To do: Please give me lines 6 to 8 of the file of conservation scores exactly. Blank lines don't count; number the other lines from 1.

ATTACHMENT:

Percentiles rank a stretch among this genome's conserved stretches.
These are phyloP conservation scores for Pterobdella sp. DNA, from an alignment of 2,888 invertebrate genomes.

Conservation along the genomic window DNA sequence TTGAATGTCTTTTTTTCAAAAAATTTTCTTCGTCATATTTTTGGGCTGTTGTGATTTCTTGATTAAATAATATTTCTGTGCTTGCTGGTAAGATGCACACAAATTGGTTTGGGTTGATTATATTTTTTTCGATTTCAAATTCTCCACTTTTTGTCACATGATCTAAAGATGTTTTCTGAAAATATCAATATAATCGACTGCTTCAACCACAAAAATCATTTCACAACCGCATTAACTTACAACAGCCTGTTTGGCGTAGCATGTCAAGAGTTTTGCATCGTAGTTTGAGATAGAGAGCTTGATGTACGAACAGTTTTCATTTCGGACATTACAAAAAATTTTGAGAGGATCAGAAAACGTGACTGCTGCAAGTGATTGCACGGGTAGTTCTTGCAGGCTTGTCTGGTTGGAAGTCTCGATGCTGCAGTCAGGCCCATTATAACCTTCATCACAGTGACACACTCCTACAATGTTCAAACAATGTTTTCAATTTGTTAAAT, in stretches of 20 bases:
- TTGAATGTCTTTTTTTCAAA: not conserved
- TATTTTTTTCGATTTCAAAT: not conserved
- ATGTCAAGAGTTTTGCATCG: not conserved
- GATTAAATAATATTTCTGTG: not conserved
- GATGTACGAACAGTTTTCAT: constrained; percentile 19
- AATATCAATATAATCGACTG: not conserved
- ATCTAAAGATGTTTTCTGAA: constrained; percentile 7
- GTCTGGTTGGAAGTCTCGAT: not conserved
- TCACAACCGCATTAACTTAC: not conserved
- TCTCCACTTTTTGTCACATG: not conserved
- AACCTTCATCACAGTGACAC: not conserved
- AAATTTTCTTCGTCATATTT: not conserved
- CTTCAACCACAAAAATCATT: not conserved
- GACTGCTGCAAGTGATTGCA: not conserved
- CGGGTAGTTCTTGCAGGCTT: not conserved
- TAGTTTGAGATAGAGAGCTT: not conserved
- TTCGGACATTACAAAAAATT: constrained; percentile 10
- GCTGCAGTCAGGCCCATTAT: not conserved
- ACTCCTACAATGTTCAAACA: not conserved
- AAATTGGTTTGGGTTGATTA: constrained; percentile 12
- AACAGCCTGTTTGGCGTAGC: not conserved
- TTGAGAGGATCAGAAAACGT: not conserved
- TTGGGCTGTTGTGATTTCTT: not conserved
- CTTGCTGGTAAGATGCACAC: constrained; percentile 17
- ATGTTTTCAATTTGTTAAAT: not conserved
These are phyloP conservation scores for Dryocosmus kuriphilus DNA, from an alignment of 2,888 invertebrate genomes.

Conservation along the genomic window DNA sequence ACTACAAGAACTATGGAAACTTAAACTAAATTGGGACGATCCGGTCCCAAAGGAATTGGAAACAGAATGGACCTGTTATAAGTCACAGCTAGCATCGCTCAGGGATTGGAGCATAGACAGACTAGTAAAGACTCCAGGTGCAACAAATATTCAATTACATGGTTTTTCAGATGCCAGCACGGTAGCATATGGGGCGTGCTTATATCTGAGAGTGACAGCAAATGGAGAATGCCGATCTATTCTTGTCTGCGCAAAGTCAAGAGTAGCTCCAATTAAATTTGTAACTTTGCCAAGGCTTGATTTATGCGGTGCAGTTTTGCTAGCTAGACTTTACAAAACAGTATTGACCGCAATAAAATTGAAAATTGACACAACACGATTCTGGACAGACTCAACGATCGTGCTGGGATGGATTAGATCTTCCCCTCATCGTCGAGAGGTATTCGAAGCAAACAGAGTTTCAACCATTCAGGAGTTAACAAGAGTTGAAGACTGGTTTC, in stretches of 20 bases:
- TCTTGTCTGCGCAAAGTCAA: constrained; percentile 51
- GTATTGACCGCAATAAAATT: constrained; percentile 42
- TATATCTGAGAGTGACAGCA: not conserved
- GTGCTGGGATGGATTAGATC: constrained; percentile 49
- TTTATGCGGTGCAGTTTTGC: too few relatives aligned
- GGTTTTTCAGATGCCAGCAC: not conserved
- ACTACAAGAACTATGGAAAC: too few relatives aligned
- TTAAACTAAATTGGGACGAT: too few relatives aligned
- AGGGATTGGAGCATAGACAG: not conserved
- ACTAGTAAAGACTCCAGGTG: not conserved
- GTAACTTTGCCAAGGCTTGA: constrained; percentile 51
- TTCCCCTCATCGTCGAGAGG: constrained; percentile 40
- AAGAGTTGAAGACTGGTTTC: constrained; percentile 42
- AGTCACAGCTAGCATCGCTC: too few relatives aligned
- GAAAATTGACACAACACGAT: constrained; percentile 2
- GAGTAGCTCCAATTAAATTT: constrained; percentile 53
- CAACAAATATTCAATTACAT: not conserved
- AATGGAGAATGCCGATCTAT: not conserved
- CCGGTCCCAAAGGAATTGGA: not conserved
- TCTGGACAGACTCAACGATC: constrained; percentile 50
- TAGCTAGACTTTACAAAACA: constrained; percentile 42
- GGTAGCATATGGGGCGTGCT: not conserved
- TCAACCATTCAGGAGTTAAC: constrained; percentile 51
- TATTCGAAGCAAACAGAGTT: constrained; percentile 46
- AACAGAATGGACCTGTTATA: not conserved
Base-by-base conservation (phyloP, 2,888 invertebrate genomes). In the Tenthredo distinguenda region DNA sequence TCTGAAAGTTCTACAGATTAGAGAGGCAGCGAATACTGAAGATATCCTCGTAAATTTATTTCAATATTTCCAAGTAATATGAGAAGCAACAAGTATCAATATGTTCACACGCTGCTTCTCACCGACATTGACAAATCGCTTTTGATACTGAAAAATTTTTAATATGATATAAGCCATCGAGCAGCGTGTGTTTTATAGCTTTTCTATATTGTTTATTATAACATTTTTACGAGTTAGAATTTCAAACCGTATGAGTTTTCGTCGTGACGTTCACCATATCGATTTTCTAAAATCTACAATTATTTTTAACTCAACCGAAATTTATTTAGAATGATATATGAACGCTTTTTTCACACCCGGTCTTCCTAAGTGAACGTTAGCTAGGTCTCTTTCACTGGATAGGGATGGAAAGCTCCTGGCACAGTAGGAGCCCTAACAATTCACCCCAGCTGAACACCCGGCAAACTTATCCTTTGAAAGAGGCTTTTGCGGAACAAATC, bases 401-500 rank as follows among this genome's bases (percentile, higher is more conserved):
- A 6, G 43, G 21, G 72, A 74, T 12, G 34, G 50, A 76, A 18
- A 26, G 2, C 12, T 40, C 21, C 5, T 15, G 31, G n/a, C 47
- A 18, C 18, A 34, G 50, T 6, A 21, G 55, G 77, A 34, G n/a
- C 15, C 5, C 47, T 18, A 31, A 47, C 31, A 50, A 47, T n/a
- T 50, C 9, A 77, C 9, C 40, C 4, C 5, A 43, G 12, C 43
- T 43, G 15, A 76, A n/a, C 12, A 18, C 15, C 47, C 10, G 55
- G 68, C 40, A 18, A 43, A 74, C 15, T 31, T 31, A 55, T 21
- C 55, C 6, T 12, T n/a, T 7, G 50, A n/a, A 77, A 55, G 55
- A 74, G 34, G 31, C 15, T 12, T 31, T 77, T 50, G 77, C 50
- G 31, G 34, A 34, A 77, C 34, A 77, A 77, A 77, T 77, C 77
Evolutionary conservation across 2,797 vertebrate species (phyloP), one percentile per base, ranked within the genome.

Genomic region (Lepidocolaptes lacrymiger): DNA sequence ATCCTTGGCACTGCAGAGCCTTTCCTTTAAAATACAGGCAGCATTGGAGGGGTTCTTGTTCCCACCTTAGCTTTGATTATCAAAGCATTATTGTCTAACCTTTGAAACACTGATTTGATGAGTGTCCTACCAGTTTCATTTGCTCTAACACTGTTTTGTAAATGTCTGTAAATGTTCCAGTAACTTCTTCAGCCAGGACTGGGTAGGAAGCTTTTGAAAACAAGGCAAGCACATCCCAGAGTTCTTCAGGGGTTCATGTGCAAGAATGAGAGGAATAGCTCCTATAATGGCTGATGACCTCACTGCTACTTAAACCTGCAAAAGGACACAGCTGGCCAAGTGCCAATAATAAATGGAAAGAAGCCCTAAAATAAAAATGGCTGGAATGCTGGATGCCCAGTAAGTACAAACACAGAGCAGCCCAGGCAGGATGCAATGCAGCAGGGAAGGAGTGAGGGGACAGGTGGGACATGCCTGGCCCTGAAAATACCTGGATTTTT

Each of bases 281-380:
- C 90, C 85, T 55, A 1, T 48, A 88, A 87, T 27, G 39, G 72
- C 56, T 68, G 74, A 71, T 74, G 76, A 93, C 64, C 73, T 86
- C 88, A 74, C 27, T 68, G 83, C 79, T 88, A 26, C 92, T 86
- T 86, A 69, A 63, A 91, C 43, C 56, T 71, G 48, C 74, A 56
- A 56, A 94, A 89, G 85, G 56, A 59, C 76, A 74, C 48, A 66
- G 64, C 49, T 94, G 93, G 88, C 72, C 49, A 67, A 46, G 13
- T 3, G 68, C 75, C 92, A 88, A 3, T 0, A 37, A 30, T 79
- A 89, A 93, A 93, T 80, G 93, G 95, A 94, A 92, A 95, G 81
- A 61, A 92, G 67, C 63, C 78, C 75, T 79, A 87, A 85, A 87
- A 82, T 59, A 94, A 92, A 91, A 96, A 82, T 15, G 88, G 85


- ATGTCAAGAGTTTTGCATCG: not conserved
- GATTAAATAATATTTCTGTG: not conserved
- GATGTACGAACAGTTTTCAT: constrained; percentile 19